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Graffiti Removal Options

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Graffiti is vandalism, not art. It's a crime.

The appearance of graffiti encourages further graffiti and other acts of vandalism. For graffiti management to be effective, graffiti needs to be wiped out quickly when it appears.

Graffiti Cleanup Options

You have a few options for removing graffiti. You can call a Commercial Graffiti Remover. The City can provide property owners with a list of companies that assist in removing graffiti. the other option is to remove it yourself. 

Removal Product Information

For specific information about graffiti removal and/or graffiti removal products that are available, please contact home and lumber stores or general contractors. Refer to the following table for product removal information:

Surface   Removal Information
Brick, Cement, Concrete  Use extra strength paint remover. Apply with a wire brush to work into holes and pores of stones. Allow time to activate and rinse with a forceful stream of water from a hose. Use of a pressure washer may be needed. If the surface is uniformly flat, a light grit (60) sand paper can remove paint, but will also scratch the surface. Consider using a sealer after removal to close pores and make future removal easier. For a list of companies that offer cleaning services, call 403.502.8019.
 Stucco  Due to the multi-faceted surface of stucco, it is impossible to sand off. Use paint remover and follow up with a high pressure water hose or better yet, a pressure washer. Use stucco paint and go over the graffiti carefully. Consider using a sealer as finish coat. Soda blasting has been known to remove graffiti from stucco.
Aluminum/Vinyl Siding
 Aluminum siding is usually coated or painted. Vinyl siding is made of plastic which can be marred by lacquer thinner-type cleaners. Solvents may work too aggressively and remove the coating as well. Experiment in a small inconspicuous area first and then tackle the more visible areas. Use paint remover sparingly and carefully. Use a clean rag and keep turning to a clean part of the rag before each wipe. The longer the solvent stays on the surface, the deeper it penetrates. In most cases, you will probably have to repaint.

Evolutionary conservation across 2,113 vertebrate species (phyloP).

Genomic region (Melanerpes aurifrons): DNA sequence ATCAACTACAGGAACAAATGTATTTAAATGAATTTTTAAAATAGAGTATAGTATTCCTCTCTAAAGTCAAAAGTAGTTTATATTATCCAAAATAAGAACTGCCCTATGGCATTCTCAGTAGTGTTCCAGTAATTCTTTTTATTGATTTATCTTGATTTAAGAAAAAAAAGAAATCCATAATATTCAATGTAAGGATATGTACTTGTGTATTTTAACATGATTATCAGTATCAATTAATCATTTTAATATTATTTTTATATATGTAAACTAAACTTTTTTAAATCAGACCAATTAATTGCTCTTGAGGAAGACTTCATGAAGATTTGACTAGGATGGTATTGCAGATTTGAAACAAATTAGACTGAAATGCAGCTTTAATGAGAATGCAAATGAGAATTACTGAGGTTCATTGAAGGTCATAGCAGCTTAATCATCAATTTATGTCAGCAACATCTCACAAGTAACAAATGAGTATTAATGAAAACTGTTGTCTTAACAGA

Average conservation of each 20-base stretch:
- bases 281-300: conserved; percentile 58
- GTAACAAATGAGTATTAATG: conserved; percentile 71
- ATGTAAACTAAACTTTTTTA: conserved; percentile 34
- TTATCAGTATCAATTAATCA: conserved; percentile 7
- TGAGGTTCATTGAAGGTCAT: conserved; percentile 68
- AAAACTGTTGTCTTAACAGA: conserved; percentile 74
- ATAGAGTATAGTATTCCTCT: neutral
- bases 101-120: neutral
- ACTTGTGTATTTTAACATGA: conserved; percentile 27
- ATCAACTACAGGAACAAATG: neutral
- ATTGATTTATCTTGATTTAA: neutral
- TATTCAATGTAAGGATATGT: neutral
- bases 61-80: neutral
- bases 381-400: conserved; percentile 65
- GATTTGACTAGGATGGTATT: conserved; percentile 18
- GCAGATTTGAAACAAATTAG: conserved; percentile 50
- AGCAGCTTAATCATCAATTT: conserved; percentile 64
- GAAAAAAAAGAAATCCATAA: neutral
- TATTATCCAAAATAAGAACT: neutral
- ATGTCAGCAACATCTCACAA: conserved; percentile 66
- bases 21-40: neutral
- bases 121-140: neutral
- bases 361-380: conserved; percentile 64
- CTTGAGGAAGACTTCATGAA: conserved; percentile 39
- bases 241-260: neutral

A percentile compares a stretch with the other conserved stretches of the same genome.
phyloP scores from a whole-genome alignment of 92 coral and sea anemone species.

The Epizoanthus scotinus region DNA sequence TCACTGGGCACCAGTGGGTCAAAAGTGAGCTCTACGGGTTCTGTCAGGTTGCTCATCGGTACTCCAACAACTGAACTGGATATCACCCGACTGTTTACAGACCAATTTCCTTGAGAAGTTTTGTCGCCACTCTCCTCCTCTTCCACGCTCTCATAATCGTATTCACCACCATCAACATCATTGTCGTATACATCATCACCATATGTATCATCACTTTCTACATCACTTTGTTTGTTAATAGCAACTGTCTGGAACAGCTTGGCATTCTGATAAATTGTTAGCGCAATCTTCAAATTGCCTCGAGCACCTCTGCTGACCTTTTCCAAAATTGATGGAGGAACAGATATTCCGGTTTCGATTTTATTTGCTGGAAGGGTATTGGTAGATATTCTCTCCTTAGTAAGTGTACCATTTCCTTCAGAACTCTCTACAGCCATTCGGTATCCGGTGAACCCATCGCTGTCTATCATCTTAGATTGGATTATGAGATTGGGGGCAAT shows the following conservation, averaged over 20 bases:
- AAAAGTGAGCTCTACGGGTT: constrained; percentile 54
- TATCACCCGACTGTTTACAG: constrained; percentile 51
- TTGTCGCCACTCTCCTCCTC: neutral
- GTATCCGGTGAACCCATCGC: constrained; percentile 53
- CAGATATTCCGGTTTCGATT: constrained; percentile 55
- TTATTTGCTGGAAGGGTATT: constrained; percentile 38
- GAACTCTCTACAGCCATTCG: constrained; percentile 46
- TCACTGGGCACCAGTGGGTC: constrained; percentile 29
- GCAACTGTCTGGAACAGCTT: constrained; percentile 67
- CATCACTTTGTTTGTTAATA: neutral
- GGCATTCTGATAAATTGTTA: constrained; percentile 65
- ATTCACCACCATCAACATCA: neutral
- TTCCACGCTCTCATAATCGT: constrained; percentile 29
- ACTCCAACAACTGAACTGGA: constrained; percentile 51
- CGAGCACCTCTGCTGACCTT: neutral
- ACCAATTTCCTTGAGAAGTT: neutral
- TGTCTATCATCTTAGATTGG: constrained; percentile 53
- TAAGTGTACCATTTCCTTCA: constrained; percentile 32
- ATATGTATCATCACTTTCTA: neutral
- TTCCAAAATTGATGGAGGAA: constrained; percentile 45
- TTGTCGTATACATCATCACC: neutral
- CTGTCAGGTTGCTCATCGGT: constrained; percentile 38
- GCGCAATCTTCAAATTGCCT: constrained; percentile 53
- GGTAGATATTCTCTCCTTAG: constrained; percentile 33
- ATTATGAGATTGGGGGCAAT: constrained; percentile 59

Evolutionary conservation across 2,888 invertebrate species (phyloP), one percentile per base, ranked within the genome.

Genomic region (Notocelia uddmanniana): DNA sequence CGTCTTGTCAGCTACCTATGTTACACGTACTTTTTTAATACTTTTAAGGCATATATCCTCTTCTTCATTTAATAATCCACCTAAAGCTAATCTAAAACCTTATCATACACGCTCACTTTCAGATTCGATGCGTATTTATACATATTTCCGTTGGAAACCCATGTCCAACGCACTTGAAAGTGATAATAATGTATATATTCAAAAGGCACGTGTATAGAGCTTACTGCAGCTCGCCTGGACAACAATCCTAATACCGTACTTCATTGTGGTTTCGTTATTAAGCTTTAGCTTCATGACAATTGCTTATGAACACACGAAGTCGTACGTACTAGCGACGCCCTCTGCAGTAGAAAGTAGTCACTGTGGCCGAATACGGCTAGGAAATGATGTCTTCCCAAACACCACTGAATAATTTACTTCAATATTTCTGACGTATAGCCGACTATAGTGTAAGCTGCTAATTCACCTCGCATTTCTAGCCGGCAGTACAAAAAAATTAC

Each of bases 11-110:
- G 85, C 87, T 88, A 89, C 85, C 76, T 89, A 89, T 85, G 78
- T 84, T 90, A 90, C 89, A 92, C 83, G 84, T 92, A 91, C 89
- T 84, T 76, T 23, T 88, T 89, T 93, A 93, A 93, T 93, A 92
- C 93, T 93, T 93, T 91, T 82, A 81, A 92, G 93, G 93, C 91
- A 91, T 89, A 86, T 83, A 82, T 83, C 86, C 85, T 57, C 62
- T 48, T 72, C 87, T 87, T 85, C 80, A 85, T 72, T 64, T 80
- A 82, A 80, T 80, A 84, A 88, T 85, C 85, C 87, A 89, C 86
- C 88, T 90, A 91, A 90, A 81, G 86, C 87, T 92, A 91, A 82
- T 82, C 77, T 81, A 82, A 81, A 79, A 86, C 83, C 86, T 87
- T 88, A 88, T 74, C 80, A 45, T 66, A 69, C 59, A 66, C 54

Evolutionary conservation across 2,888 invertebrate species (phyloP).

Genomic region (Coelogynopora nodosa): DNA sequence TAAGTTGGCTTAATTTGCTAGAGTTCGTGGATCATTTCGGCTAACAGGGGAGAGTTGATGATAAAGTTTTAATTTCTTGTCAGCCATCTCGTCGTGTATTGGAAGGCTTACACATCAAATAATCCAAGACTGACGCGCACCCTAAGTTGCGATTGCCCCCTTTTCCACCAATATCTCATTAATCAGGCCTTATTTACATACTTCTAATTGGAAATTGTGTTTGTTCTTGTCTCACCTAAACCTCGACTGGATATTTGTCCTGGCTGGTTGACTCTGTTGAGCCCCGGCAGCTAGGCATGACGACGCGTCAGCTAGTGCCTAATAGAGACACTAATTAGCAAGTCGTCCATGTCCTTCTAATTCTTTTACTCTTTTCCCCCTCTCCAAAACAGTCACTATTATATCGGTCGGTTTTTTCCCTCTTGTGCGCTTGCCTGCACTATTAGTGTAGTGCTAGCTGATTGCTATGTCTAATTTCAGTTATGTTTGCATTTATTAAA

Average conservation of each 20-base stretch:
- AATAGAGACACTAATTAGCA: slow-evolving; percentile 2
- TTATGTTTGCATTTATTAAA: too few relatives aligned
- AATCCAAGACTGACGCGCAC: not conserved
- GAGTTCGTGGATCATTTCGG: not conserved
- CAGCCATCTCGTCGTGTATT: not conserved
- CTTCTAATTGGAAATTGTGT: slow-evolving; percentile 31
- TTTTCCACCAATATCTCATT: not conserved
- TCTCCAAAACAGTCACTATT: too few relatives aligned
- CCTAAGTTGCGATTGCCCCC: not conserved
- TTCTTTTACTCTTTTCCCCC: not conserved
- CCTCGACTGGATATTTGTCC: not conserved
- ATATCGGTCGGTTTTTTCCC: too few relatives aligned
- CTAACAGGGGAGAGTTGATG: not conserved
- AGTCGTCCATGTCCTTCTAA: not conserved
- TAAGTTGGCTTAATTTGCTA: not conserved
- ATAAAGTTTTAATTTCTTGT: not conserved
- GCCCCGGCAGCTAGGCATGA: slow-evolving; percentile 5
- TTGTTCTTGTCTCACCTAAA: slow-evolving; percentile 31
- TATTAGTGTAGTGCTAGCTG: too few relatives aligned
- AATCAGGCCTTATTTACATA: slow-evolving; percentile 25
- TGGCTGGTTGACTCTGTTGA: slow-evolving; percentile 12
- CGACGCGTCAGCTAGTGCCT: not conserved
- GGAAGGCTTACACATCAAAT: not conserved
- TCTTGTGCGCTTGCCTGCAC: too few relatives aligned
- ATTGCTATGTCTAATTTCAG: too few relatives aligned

Glass or Plexiglass
 A razor blade can scrape away cured paint on regular glass. For other marks, any solvent can be used. Use the clean rag technique and hold the rag over the graffiti for a moment to let the solvent work. On plexiglass, be careful of the lacquer thinner type solvents as they can attack the surface causing it to fog and smear. Make sure your product is compatible with the type of surface you are cleaning. Rinse thoroughly with water.
 Wood  Try working up the solvent list if the marks are new. Most thinners will remove magic marker and acetone will remove day old spray paint. You must use a clean rag and keep using a fresh part on each wipe. On latex or oil-based paint, use a stain-blocking primer for exterior use. After the stain blocker coat has dried, you can proceed with regular paints, oil or latex. Most oil base paints are more durable to solvents and hence could make future clean up easier. Consider a sealer coat after final finish. Avoid using flat paints as they readily absorb pigments from markers and spray paint.
 Fiberglass  Depending on the type of graffiti, work your way up the thinner list. Be aware that acetone-based solvents will soften plastics. Use full-strength paint remover and rinse carefully.
 Metal  On any unpainted metal (iron or stainless steel) surface, any solvent can be used. Some polished aluminum surfaces will cloud or oxidize with aggressive cleaners like lacquer thinner. Use the clean rag technique. If you are unsuccessful, try paint remover. The soda blaster is also a good tool to remove paint in order to return the surface to an unpainted metal finish.
 Etching  Surfaces scratched or scored with sharp objects can only be filled with fillers or the material will have to be replaced. Some new types of glass have replaceable covers or film layers that are cheaper to replace than the etched glass. Automotive body fillers can fill deep gouges and then be repainted. The only other recourse may be to replace the glass. You might deny the vandal visibility by etching over the vandal's mark, thus turning a "P" into a "B" and so on. It's a psychological solution, demonstrating that this area will not tolerate the vandal's message.